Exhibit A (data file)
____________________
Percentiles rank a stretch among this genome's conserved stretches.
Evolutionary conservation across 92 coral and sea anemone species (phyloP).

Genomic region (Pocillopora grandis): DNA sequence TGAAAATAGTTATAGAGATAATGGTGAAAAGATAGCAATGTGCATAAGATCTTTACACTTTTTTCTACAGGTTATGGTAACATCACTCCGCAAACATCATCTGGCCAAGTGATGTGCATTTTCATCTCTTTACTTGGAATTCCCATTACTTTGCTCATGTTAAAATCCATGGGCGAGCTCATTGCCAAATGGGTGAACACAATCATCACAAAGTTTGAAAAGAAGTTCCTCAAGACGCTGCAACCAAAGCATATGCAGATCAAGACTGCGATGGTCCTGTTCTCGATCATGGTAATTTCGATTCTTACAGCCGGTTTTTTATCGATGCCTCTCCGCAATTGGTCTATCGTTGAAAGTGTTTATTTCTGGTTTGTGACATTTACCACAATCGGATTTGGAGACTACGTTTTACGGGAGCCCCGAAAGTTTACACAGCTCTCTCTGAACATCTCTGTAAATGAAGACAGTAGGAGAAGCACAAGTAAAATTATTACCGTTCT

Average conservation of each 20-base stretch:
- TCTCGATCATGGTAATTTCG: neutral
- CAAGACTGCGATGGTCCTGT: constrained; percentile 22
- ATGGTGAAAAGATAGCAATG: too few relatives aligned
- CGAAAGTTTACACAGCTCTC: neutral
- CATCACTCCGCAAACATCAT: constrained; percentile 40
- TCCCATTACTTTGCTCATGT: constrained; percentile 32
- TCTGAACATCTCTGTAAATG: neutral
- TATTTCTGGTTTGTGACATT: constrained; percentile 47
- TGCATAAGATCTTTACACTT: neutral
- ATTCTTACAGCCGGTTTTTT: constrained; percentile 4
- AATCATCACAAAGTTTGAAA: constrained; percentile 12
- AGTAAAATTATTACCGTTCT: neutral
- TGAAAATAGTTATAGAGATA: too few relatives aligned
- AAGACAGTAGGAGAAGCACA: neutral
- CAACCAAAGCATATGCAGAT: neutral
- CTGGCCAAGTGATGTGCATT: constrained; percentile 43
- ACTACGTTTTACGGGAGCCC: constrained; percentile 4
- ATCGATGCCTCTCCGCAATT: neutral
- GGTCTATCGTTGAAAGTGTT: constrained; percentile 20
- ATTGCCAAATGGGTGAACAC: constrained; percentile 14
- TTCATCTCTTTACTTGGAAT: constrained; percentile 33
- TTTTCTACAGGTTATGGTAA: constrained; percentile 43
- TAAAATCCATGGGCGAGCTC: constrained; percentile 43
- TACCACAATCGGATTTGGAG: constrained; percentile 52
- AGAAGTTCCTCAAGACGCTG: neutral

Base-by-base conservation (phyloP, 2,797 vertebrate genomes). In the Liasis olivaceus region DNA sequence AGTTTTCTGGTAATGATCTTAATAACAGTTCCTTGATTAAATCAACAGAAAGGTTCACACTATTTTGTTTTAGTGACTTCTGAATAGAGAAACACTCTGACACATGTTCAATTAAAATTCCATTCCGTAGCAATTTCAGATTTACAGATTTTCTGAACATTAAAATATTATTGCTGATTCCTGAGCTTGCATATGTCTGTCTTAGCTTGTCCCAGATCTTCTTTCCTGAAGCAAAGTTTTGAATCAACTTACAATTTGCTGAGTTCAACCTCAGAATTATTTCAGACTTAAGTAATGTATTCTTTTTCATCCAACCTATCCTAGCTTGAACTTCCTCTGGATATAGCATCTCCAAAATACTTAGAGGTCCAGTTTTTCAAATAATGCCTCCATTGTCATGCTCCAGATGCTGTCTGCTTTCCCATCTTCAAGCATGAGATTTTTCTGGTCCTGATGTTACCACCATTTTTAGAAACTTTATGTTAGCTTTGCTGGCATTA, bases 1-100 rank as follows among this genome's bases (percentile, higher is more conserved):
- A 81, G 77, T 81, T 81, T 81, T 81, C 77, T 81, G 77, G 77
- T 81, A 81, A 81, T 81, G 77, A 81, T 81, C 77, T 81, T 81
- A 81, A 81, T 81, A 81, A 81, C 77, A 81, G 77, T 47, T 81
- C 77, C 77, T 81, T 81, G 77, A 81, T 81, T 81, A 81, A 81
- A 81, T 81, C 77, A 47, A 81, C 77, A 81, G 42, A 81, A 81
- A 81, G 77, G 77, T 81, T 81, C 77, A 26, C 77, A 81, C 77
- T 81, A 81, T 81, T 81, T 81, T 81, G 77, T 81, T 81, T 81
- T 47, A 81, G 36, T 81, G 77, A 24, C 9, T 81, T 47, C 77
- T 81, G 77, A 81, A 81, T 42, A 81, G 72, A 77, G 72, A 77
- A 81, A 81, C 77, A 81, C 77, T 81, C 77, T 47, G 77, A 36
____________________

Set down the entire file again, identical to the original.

Percentiles rank a stretch among this genome's conserved stretches.
Evolutionary conservation across 92 coral and sea anemone species (phyloP).

Genomic region (Pocillopora grandis): DNA sequence TGAAAATAGTTATAGAGATAATGGTGAAAAGATAGCAATGTGCATAAGATCTTTACACTTTTTTCTACAGGTTATGGTAACATCACTCCGCAAACATCATCTGGCCAAGTGATGTGCATTTTCATCTCTTTACTTGGAATTCCCATTACTTTGCTCATGTTAAAATCCATGGGCGAGCTCATTGCCAAATGGGTGAACACAATCATCACAAAGTTTGAAAAGAAGTTCCTCAAGACGCTGCAACCAAAGCATATGCAGATCAAGACTGCGATGGTCCTGTTCTCGATCATGGTAATTTCGATTCTTACAGCCGGTTTTTTATCGATGCCTCTCCGCAATTGGTCTATCGTTGAAAGTGTTTATTTCTGGTTTGTGACATTTACCACAATCGGATTTGGAGACTACGTTTTACGGGAGCCCCGAAAGTTTACACAGCTCTCTCTGAACATCTCTGTAAATGAAGACAGTAGGAGAAGCACAAGTAAAATTATTACCGTTCT

Average conservation of each 20-base stretch:
- TCTCGATCATGGTAATTTCG: neutral
- CAAGACTGCGATGGTCCTGT: constrained; percentile 22
- ATGGTGAAAAGATAGCAATG: too few relatives aligned
- CGAAAGTTTACACAGCTCTC: neutral
- CATCACTCCGCAAACATCAT: constrained; percentile 40
- TCCCATTACTTTGCTCATGT: constrained; percentile 32
- TCTGAACATCTCTGTAAATG: neutral
- TATTTCTGGTTTGTGACATT: constrained; percentile 47
- TGCATAAGATCTTTACACTT: neutral
- ATTCTTACAGCCGGTTTTTT: constrained; percentile 4
- AATCATCACAAAGTTTGAAA: constrained; percentile 12
- AGTAAAATTATTACCGTTCT: neutral
- TGAAAATAGTTATAGAGATA: too few relatives aligned
- AAGACAGTAGGAGAAGCACA: neutral
- CAACCAAAGCATATGCAGAT: neutral
- CTGGCCAAGTGATGTGCATT: constrained; percentile 43
- ACTACGTTTTACGGGAGCCC: constrained; percentile 4
- ATCGATGCCTCTCCGCAATT: neutral
- GGTCTATCGTTGAAAGTGTT: constrained; percentile 20
- ATTGCCAAATGGGTGAACAC: constrained; percentile 14
- TTCATCTCTTTACTTGGAAT: constrained; percentile 33
- TTTTCTACAGGTTATGGTAA: constrained; percentile 43
- TAAAATCCATGGGCGAGCTC: constrained; percentile 43
- TACCACAATCGGATTTGGAG: constrained; percentile 52
- AGAAGTTCCTCAAGACGCTG: neutral

Base-by-base conservation (phyloP, 2,797 vertebrate genomes). In the Liasis olivaceus region DNA sequence AGTTTTCTGGTAATGATCTTAATAACAGTTCCTTGATTAAATCAACAGAAAGGTTCACACTATTTTGTTTTAGTGACTTCTGAATAGAGAAACACTCTGACACATGTTCAATTAAAATTCCATTCCGTAGCAATTTCAGATTTACAGATTTTCTGAACATTAAAATATTATTGCTGATTCCTGAGCTTGCATATGTCTGTCTTAGCTTGTCCCAGATCTTCTTTCCTGAAGCAAAGTTTTGAATCAACTTACAATTTGCTGAGTTCAACCTCAGAATTATTTCAGACTTAAGTAATGTATTCTTTTTCATCCAACCTATCCTAGCTTGAACTTCCTCTGGATATAGCATCTCCAAAATACTTAGAGGTCCAGTTTTTCAAATAATGCCTCCATTGTCATGCTCCAGATGCTGTCTGCTTTCCCATCTTCAAGCATGAGATTTTTCTGGTCCTGATGTTACCACCATTTTTAGAAACTTTATGTTAGCTTTGCTGGCATTA, bases 1-100 rank as follows among this genome's bases (percentile, higher is more conserved):
- A 81, G 77, T 81, T 81, T 81, T 81, C 77, T 81, G 77, G 77
- T 81, A 81, A 81, T 81, G 77, A 81, T 81, C 77, T 81, T 81
- A 81, A 81, T 81, A 81, A 81, C 77, A 81, G 77, T 47, T 81
- C 77, C 77, T 81, T 81, G 77, A 81, T 81, T 81, A 81, A 81
- A 81, T 81, C 77, A 47, A 81, C 77, A 81, G 42, A 81, A 81
- A 81, G 77, G 77, T 81, T 81, C 77, A 26, C 77, A 81, C 77
- T 81, A 81, T 81, T 81, T 81, T 81, G 77, T 81, T 81, T 81
- T 47, A 81, G 36, T 81, G 77, A 24, C 9, T 81, T 47, C 77
- T 81, G 77, A 81, A 81, T 42, A 81, G 72, A 77, G 72, A 77
- A 81, A 81, C 77, A 81, C 77, T 81, C 77, T 47, G 77, A 36